One drawback of the NQ Long Strategy is that it takes into consideration the period from 2000 to 2003 which included the Dotcom bubble burst.
During the 1990s a lot of venture funding capital went into technology companies with the hope that one day these would turn a profit. This included a lot of speculation and when a lot of these companies folded and most of these profits failed to materialize the Nasdaq 100 index came crashing down with them. From its peak of 4691.61 in March 24, 2000 it dropped to a low of 815.40 on October 4, 2002 for an -82.6% drop in value.
Although one can never say with certainty if a situation like this is going to happen again in the future, the companies included in the index today are much more viable than those listed in 2000 and the years leading up to it. Thus, a market downturn is not likely to be as bad. For example, during the financial meltdown of 2008 the Nasdaq 100 index went from a peak of 2213.86 on November 2nd, 2007 to a low of 1064.70 on March 6th 2009 which represents a drop of -51.9%.
Including these extreme case scenarios in the backtesting modeling process offers the advantage of having a strategy that is better suited for market crashes. However this comes at a cost as slow and steady up trending markets such as those of 2003 and 2013 are not taken advantage of as they are not picked up by the system.
To mitigate this effect one can exclude extreme periods from the modelling process and give more weighting to more recent market conditions. This was done by backtesting the strategy over the last 11 years, from 2006 to 2016. Doing so one generates different strategy parameters that are more suited to moderate market conditions. We use these parameters for the NQ Long II.
During this period, from 2006 to 2016, the NQ Long II strategy had an average annual return of 47.87% and a maximum drawdown of -52.09% for a Risk Reward Ratio of 0.92. It averaged 7.9 trades a year with an average hold of 4.53 days.
In particular, this strategy took full advantage of the recent market conditions posting oversized returns of 194.63% and 150.2% on the allocated capital of $8,000 in 2015 and 2016 while mitigating downturns with small losses of -0.56% in 2008.
During the same period, from 2006 to 2016 the benchmark had an average annual return of 16.52% and a maximum drawdown of -86.77% for a Risk Reward Ratio of 0.19.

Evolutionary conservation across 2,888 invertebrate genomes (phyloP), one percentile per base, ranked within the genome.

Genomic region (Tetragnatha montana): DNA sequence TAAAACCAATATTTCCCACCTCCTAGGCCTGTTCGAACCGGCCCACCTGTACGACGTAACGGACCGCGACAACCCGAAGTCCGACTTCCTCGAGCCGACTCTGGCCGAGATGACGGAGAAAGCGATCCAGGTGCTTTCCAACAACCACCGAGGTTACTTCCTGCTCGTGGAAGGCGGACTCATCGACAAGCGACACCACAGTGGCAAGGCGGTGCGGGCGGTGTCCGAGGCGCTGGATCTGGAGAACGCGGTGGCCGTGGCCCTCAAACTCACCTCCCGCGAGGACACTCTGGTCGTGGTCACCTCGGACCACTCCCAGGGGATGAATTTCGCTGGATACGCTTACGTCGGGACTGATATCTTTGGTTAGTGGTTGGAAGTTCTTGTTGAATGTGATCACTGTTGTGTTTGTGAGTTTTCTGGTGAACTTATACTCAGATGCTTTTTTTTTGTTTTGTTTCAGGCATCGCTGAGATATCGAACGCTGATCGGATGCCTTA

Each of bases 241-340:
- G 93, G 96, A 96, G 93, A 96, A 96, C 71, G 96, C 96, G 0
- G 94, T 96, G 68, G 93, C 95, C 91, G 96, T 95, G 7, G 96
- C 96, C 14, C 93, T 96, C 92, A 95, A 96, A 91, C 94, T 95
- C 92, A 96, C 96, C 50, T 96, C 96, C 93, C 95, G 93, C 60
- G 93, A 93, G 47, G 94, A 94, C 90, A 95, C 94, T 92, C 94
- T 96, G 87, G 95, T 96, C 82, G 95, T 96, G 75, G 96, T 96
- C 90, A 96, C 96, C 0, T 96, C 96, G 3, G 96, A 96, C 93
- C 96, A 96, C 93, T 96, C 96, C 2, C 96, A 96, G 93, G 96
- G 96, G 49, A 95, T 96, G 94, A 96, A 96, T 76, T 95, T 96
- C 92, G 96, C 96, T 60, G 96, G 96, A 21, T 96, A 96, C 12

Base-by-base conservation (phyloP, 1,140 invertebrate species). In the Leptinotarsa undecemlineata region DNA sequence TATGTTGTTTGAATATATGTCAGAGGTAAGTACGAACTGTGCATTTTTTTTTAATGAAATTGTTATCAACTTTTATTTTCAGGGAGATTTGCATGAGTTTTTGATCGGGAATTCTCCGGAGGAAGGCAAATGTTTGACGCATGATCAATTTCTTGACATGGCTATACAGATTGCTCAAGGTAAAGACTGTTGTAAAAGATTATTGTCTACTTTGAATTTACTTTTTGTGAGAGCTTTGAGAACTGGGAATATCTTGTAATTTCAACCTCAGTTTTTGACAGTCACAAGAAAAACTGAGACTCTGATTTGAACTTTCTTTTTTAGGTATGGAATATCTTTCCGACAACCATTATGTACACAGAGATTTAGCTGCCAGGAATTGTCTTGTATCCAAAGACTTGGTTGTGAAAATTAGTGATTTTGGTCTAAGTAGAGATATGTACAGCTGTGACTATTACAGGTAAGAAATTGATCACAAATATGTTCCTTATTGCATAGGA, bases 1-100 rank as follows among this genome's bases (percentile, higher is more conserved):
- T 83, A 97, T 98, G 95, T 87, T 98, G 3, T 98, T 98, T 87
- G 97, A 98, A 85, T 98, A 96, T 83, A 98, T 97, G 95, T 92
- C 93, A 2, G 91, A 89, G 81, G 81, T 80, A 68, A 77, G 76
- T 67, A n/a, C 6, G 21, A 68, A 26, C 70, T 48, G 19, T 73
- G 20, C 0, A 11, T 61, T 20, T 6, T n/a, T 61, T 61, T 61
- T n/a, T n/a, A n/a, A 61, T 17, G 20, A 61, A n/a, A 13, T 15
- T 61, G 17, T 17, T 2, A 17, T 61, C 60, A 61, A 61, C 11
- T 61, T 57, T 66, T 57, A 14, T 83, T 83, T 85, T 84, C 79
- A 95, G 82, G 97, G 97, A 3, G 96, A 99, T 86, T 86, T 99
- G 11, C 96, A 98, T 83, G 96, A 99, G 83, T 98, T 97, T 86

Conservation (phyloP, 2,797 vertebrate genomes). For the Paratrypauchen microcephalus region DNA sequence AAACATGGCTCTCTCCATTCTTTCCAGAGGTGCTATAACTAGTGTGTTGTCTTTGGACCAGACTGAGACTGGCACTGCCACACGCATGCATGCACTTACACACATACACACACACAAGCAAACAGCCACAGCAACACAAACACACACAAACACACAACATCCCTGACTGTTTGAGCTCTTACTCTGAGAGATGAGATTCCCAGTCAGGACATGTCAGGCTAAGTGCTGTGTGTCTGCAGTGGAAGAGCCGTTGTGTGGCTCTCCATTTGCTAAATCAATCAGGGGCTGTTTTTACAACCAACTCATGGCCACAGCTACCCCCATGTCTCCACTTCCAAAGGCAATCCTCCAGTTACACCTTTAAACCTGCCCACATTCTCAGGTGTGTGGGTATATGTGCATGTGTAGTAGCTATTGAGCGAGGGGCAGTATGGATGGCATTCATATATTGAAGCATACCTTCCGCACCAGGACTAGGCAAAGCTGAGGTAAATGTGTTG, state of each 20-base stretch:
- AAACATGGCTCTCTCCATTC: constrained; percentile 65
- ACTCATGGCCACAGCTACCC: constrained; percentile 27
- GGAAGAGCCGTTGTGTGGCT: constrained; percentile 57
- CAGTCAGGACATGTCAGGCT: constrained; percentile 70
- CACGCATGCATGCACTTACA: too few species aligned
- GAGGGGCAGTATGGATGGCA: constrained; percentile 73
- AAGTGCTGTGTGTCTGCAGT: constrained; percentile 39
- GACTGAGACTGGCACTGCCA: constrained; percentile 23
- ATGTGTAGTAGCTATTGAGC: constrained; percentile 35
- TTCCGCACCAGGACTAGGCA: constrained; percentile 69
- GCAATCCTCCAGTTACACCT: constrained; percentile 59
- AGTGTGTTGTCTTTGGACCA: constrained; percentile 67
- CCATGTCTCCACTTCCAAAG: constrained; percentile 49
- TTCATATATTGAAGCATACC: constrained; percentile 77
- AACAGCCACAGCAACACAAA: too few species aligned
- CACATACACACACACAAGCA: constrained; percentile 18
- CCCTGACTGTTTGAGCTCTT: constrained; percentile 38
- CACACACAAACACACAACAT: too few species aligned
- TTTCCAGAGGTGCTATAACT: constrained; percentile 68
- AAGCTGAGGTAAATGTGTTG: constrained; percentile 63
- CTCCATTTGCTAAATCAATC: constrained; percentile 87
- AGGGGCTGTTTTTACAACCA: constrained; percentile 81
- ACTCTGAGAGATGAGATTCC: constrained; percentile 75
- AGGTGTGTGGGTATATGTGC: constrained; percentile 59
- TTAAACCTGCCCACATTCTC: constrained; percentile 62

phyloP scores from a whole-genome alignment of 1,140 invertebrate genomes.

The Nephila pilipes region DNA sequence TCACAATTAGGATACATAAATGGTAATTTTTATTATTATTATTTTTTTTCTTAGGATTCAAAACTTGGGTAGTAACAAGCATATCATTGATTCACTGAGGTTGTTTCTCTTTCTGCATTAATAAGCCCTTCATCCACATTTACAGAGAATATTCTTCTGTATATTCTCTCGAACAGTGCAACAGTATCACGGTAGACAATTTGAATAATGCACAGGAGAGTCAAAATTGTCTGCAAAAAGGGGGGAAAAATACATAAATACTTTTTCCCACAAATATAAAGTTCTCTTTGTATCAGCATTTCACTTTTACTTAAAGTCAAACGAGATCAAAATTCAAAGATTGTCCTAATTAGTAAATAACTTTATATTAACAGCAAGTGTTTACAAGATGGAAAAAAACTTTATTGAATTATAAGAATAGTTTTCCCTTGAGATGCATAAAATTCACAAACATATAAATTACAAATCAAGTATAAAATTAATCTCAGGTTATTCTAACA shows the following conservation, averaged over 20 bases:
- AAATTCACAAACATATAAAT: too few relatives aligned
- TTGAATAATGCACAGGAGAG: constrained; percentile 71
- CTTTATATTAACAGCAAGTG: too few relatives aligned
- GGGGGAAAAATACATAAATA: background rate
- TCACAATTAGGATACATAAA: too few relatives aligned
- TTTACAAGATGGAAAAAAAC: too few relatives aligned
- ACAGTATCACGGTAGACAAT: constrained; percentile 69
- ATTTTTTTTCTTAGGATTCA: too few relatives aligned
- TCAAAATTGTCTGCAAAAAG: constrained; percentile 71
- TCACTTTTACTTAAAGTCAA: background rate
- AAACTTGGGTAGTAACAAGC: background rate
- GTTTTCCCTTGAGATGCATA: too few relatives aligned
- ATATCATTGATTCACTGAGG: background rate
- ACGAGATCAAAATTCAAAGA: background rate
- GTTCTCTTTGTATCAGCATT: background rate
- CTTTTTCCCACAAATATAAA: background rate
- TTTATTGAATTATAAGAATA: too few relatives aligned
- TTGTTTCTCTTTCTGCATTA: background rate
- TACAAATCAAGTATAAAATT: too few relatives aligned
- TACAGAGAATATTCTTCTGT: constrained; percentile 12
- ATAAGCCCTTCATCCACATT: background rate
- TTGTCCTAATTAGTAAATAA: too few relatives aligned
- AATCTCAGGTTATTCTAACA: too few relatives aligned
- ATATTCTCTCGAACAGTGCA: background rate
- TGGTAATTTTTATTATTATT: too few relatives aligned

Using the Risk Reward ratio as a comparison metric, the NQ Long II strategy is about 5 times better than a buy and hold approach in the Nasdaq 100 index.
A second look at the performance tables for the NQ Long II strategy shows that it just about broke even in the first 10 years, from 1999 to 2007. This is much better than the index which has a loss of -$34,195 over the same period but not as good as the NQ Long I which had a gain of $37,651 over the same period.
Since the optimization and backtesting was done from 2006 to 2016, 1999 to 2005 constitutes an out of sample data set. The numbers above demonstrate the the strategy is stable although not optimal in unfavorable market conditions. The question then becomes, which strategy should one use NQ Long I or NQ Long II? There are three possible answers to this question:
- If you think that another 2000 scenario is unlikely then you might favor NQ Long II. This strategy was almost flat in 2008 which was a strong down market but also took advantage of a strong up-trending market such as 2013 and 2014.
- On the other hand, if you think that the recent bull market is close to being done and we might be in for another downturn soon, then you might prefer NQ Long I as it does better in down markets.
- Finally, if like me you don’t like to guess as to what the market is going to do next, then you would want to allocate capital to both NQ Long I and NQ Long II. That way, no matter what the market does you”ll be well positioned to take advantage of it.